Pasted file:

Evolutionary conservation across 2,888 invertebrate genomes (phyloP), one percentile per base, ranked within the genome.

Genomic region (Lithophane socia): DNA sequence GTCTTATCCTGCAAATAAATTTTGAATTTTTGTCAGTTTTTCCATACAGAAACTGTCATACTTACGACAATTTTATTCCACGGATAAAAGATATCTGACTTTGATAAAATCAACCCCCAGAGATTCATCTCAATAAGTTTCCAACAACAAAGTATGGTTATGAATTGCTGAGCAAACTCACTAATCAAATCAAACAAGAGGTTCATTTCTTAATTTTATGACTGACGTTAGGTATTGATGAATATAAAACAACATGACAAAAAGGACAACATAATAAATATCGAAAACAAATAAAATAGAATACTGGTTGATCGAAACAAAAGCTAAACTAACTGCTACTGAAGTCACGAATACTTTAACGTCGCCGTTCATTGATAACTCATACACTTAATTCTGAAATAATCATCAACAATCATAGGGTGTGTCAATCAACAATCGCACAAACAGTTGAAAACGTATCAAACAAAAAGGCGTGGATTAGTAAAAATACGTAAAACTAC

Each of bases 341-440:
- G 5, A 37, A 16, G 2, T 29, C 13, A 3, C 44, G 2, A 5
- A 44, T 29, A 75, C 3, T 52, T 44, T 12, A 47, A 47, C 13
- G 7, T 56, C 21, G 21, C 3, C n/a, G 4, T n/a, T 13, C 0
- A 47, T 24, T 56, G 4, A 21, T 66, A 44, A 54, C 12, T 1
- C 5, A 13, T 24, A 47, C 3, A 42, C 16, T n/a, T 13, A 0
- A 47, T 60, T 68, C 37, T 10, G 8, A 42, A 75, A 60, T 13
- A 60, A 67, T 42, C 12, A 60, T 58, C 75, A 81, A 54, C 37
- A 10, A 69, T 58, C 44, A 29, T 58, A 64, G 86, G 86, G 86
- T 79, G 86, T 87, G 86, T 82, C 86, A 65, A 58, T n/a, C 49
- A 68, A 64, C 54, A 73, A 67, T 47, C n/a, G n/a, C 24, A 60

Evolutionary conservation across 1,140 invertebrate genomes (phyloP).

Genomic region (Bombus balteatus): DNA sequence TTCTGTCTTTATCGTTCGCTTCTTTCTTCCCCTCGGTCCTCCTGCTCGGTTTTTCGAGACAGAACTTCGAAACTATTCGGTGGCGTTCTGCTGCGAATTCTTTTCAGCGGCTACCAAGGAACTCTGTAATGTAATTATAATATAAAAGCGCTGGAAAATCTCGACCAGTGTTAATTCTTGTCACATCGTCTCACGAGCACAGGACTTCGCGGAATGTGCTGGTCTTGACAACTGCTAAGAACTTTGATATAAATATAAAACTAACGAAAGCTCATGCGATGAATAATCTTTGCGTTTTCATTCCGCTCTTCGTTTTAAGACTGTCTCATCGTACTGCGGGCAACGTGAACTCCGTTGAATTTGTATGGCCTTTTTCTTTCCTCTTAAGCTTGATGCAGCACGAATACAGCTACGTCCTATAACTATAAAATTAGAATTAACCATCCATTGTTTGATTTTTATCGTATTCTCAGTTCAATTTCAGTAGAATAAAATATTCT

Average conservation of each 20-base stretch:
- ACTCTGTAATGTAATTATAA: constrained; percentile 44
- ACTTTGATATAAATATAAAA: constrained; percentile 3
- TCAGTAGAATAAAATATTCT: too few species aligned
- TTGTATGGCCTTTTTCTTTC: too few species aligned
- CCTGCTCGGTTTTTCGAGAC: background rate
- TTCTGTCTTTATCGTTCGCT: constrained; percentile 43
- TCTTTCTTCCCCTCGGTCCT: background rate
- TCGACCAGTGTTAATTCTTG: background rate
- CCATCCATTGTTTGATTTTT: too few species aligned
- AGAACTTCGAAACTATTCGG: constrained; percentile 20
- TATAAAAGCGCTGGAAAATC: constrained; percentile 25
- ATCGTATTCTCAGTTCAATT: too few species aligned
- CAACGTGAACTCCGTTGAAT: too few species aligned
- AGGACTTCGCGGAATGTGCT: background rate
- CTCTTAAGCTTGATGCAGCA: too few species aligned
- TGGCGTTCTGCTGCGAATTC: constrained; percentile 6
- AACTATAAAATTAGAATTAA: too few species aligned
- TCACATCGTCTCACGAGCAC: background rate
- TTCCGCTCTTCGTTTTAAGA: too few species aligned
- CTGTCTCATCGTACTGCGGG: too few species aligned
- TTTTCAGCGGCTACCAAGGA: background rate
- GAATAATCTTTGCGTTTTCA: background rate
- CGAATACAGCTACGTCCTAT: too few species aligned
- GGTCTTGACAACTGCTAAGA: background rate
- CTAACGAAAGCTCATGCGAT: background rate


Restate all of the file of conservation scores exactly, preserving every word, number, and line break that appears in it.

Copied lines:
Evolutionary conservation across 2,888 invertebrate genomes (phyloP), one percentile per base, ranked within the genome.

Genomic region (Lithophane socia): DNA sequence GTCTTATCCTGCAAATAAATTTTGAATTTTTGTCAGTTTTTCCATACAGAAACTGTCATACTTACGACAATTTTATTCCACGGATAAAAGATATCTGACTTTGATAAAATCAACCCCCAGAGATTCATCTCAATAAGTTTCCAACAACAAAGTATGGTTATGAATTGCTGAGCAAACTCACTAATCAAATCAAACAAGAGGTTCATTTCTTAATTTTATGACTGACGTTAGGTATTGATGAATATAAAACAACATGACAAAAAGGACAACATAATAAATATCGAAAACAAATAAAATAGAATACTGGTTGATCGAAACAAAAGCTAAACTAACTGCTACTGAAGTCACGAATACTTTAACGTCGCCGTTCATTGATAACTCATACACTTAATTCTGAAATAATCATCAACAATCATAGGGTGTGTCAATCAACAATCGCACAAACAGTTGAAAACGTATCAAACAAAAAGGCGTGGATTAGTAAAAATACGTAAAACTAC

Each of bases 341-440:
- G 5, A 37, A 16, G 2, T 29, C 13, A 3, C 44, G 2, A 5
- A 44, T 29, A 75, C 3, T 52, T 44, T 12, A 47, A 47, C 13
- G 7, T 56, C 21, G 21, C 3, C n/a, G 4, T n/a, T 13, C 0
- A 47, T 24, T 56, G 4, A 21, T 66, A 44, A 54, C 12, T 1
- C 5, A 13, T 24, A 47, C 3, A 42, C 16, T n/a, T 13, A 0
- A 47, T 60, T 68, C 37, T 10, G 8, A 42, A 75, A 60, T 13
- A 60, A 67, T 42, C 12, A 60, T 58, C 75, A 81, A 54, C 37
- A 10, A 69, T 58, C 44, A 29, T 58, A 64, G 86, G 86, G 86
- T 79, G 86, T 87, G 86, T 82, C 86, A 65, A 58, T n/a, C 49
- A 68, A 64, C 54, A 73, A 67, T 47, C n/a, G n/a, C 24, A 60

Evolutionary conservation across 1,140 invertebrate genomes (phyloP).

Genomic region (Bombus balteatus): DNA sequence TTCTGTCTTTATCGTTCGCTTCTTTCTTCCCCTCGGTCCTCCTGCTCGGTTTTTCGAGACAGAACTTCGAAACTATTCGGTGGCGTTCTGCTGCGAATTCTTTTCAGCGGCTACCAAGGAACTCTGTAATGTAATTATAATATAAAAGCGCTGGAAAATCTCGACCAGTGTTAATTCTTGTCACATCGTCTCACGAGCACAGGACTTCGCGGAATGTGCTGGTCTTGACAACTGCTAAGAACTTTGATATAAATATAAAACTAACGAAAGCTCATGCGATGAATAATCTTTGCGTTTTCATTCCGCTCTTCGTTTTAAGACTGTCTCATCGTACTGCGGGCAACGTGAACTCCGTTGAATTTGTATGGCCTTTTTCTTTCCTCTTAAGCTTGATGCAGCACGAATACAGCTACGTCCTATAACTATAAAATTAGAATTAACCATCCATTGTTTGATTTTTATCGTATTCTCAGTTCAATTTCAGTAGAATAAAATATTCT

Average conservation of each 20-base stretch:
- ACTCTGTAATGTAATTATAA: constrained; percentile 44
- ACTTTGATATAAATATAAAA: constrained; percentile 3
- TCAGTAGAATAAAATATTCT: too few species aligned
- TTGTATGGCCTTTTTCTTTC: too few species aligned
- CCTGCTCGGTTTTTCGAGAC: background rate
- TTCTGTCTTTATCGTTCGCT: constrained; percentile 43
- TCTTTCTTCCCCTCGGTCCT: background rate
- TCGACCAGTGTTAATTCTTG: background rate
- CCATCCATTGTTTGATTTTT: too few species aligned
- AGAACTTCGAAACTATTCGG: constrained; percentile 20
- TATAAAAGCGCTGGAAAATC: constrained; percentile 25
- ATCGTATTCTCAGTTCAATT: too few species aligned
- CAACGTGAACTCCGTTGAAT: too few species aligned
- AGGACTTCGCGGAATGTGCT: background rate
- CTCTTAAGCTTGATGCAGCA: too few species aligned
- TGGCGTTCTGCTGCGAATTC: constrained; percentile 6
- AACTATAAAATTAGAATTAA: too few species aligned
- TCACATCGTCTCACGAGCAC: background rate
- TTCCGCTCTTCGTTTTAAGA: too few species aligned
- CTGTCTCATCGTACTGCGGG: too few species aligned
- TTTTCAGCGGCTACCAAGGA: background rate
- GAATAATCTTTGCGTTTTCA: background rate
- CGAATACAGCTACGTCCTAT: too few species aligned
- GGTCTTGACAACTGCTAAGA: background rate
- CTAACGAAAGCTCATGCGAT: background rate